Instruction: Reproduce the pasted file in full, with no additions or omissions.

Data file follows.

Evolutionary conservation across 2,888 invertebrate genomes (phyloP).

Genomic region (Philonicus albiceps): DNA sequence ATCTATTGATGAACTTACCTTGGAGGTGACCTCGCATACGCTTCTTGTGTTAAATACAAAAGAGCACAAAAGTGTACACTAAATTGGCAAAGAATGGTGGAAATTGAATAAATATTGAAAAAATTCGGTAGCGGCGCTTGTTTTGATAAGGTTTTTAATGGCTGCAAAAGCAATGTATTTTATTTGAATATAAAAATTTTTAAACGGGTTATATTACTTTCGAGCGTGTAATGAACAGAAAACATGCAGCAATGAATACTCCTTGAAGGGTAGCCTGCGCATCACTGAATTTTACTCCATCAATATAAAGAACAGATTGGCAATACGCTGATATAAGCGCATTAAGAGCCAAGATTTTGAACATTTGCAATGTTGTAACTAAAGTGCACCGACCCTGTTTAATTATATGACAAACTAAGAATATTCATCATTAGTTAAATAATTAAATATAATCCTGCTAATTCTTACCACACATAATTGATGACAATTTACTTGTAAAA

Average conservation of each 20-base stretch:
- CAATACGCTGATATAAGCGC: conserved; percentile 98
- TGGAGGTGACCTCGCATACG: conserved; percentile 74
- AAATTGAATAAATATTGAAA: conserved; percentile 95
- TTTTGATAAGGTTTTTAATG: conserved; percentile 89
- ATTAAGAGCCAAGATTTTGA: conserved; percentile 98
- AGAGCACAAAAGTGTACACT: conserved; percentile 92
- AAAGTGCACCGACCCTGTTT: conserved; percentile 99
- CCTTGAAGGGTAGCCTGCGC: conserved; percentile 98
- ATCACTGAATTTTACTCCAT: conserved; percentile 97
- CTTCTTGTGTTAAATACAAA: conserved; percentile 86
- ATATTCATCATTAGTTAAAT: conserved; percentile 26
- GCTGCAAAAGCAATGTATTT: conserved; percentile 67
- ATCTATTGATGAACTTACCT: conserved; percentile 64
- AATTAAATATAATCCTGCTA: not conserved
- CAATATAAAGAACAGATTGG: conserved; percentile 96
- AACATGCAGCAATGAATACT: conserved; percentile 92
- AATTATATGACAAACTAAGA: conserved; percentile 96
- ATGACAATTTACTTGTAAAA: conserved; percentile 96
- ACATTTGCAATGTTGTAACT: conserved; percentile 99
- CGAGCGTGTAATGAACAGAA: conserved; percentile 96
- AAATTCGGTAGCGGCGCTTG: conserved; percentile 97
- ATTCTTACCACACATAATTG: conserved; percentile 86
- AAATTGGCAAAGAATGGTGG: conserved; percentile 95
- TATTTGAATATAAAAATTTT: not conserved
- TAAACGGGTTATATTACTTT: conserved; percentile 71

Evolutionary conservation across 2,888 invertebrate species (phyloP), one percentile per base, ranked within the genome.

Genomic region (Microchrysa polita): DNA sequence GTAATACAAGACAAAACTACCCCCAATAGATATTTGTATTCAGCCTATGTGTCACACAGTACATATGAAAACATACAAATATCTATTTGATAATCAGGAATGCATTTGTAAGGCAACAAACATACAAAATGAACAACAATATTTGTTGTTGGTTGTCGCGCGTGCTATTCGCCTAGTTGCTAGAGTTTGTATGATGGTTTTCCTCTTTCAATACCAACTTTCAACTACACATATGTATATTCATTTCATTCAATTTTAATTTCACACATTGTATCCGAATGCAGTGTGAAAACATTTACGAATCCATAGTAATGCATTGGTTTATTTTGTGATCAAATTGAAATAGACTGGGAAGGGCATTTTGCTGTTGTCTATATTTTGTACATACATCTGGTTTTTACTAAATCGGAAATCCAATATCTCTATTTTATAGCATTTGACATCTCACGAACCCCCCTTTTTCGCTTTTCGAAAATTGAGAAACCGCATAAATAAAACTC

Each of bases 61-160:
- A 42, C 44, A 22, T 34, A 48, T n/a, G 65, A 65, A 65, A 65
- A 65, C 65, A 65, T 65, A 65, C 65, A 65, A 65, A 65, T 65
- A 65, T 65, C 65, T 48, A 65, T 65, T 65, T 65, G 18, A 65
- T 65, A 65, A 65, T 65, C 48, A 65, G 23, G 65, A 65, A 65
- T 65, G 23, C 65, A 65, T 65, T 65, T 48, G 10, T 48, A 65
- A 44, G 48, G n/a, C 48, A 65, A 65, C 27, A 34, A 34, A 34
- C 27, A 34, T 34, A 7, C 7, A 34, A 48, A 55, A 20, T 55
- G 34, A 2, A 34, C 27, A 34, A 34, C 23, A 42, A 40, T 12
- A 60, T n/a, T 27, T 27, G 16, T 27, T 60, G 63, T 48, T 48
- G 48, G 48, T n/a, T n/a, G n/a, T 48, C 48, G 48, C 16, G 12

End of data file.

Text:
Evolutionary conservation across 2,888 invertebrate genomes (phyloP).

Genomic region (Philonicus albiceps): DNA sequence ATCTATTGATGAACTTACCTTGGAGGTGACCTCGCATACGCTTCTTGTGTTAAATACAAAAGAGCACAAAAGTGTACACTAAATTGGCAAAGAATGGTGGAAATTGAATAAATATTGAAAAAATTCGGTAGCGGCGCTTGTTTTGATAAGGTTTTTAATGGCTGCAAAAGCAATGTATTTTATTTGAATATAAAAATTTTTAAACGGGTTATATTACTTTCGAGCGTGTAATGAACAGAAAACATGCAGCAATGAATACTCCTTGAAGGGTAGCCTGCGCATCACTGAATTTTACTCCATCAATATAAAGAACAGATTGGCAATACGCTGATATAAGCGCATTAAGAGCCAAGATTTTGAACATTTGCAATGTTGTAACTAAAGTGCACCGACCCTGTTTAATTATATGACAAACTAAGAATATTCATCATTAGTTAAATAATTAAATATAATCCTGCTAATTCTTACCACACATAATTGATGACAATTTACTTGTAAAA

Average conservation of each 20-base stretch:
- CAATACGCTGATATAAGCGC: conserved; percentile 98
- TGGAGGTGACCTCGCATACG: conserved; percentile 74
- AAATTGAATAAATATTGAAA: conserved; percentile 95
- TTTTGATAAGGTTTTTAATG: conserved; percentile 89
- ATTAAGAGCCAAGATTTTGA: conserved; percentile 98
- AGAGCACAAAAGTGTACACT: conserved; percentile 92
- AAAGTGCACCGACCCTGTTT: conserved; percentile 99
- CCTTGAAGGGTAGCCTGCGC: conserved; percentile 98
- ATCACTGAATTTTACTCCAT: conserved; percentile 97
- CTTCTTGTGTTAAATACAAA: conserved; percentile 86
- ATATTCATCATTAGTTAAAT: conserved; percentile 26
- GCTGCAAAAGCAATGTATTT: conserved; percentile 67
- ATCTATTGATGAACTTACCT: conserved; percentile 64
- AATTAAATATAATCCTGCTA: not conserved
- CAATATAAAGAACAGATTGG: conserved; percentile 96
- AACATGCAGCAATGAATACT: conserved; percentile 92
- AATTATATGACAAACTAAGA: conserved; percentile 96
- ATGACAATTTACTTGTAAAA: conserved; percentile 96
- ACATTTGCAATGTTGTAACT: conserved; percentile 99
- CGAGCGTGTAATGAACAGAA: conserved; percentile 96
- AAATTCGGTAGCGGCGCTTG: conserved; percentile 97
- ATTCTTACCACACATAATTG: conserved; percentile 86
- AAATTGGCAAAGAATGGTGG: conserved; percentile 95
- TATTTGAATATAAAAATTTT: not conserved
- TAAACGGGTTATATTACTTT: conserved; percentile 71

Evolutionary conservation across 2,888 invertebrate species (phyloP), one percentile per base, ranked within the genome.

Genomic region (Microchrysa polita): DNA sequence GTAATACAAGACAAAACTACCCCCAATAGATATTTGTATTCAGCCTATGTGTCACACAGTACATATGAAAACATACAAATATCTATTTGATAATCAGGAATGCATTTGTAAGGCAACAAACATACAAAATGAACAACAATATTTGTTGTTGGTTGTCGCGCGTGCTATTCGCCTAGTTGCTAGAGTTTGTATGATGGTTTTCCTCTTTCAATACCAACTTTCAACTACACATATGTATATTCATTTCATTCAATTTTAATTTCACACATTGTATCCGAATGCAGTGTGAAAACATTTACGAATCCATAGTAATGCATTGGTTTATTTTGTGATCAAATTGAAATAGACTGGGAAGGGCATTTTGCTGTTGTCTATATTTTGTACATACATCTGGTTTTTACTAAATCGGAAATCCAATATCTCTATTTTATAGCATTTGACATCTCACGAACCCCCCTTTTTCGCTTTTCGAAAATTGAGAAACCGCATAAATAAAACTC

Each of bases 61-160:
- A 42, C 44, A 22, T 34, A 48, T n/a, G 65, A 65, A 65, A 65
- A 65, C 65, A 65, T 65, A 65, C 65, A 65, A 65, A 65, T 65
- A 65, T 65, C 65, T 48, A 65, T 65, T 65, T 65, G 18, A 65
- T 65, A 65, A 65, T 65, C 48, A 65, G 23, G 65, A 65, A 65
- T 65, G 23, C 65, A 65, T 65, T 65, T 48, G 10, T 48, A 65
- A 44, G 48, G n/a, C 48, A 65, A 65, C 27, A 34, A 34, A 34
- C 27, A 34, T 34, A 7, C 7, A 34, A 48, A 55, A 20, T 55
- G 34, A 2, A 34, C 27, A 34, A 34, C 23, A 42, A 40, T 12
- A 60, T n/a, T 27, T 27, G 16, T 27, T 60, G 63, T 48, T 48
- G 48, G 48, T n/a, T n/a, G n/a, T 48, C 48, G 48, C 16, G 12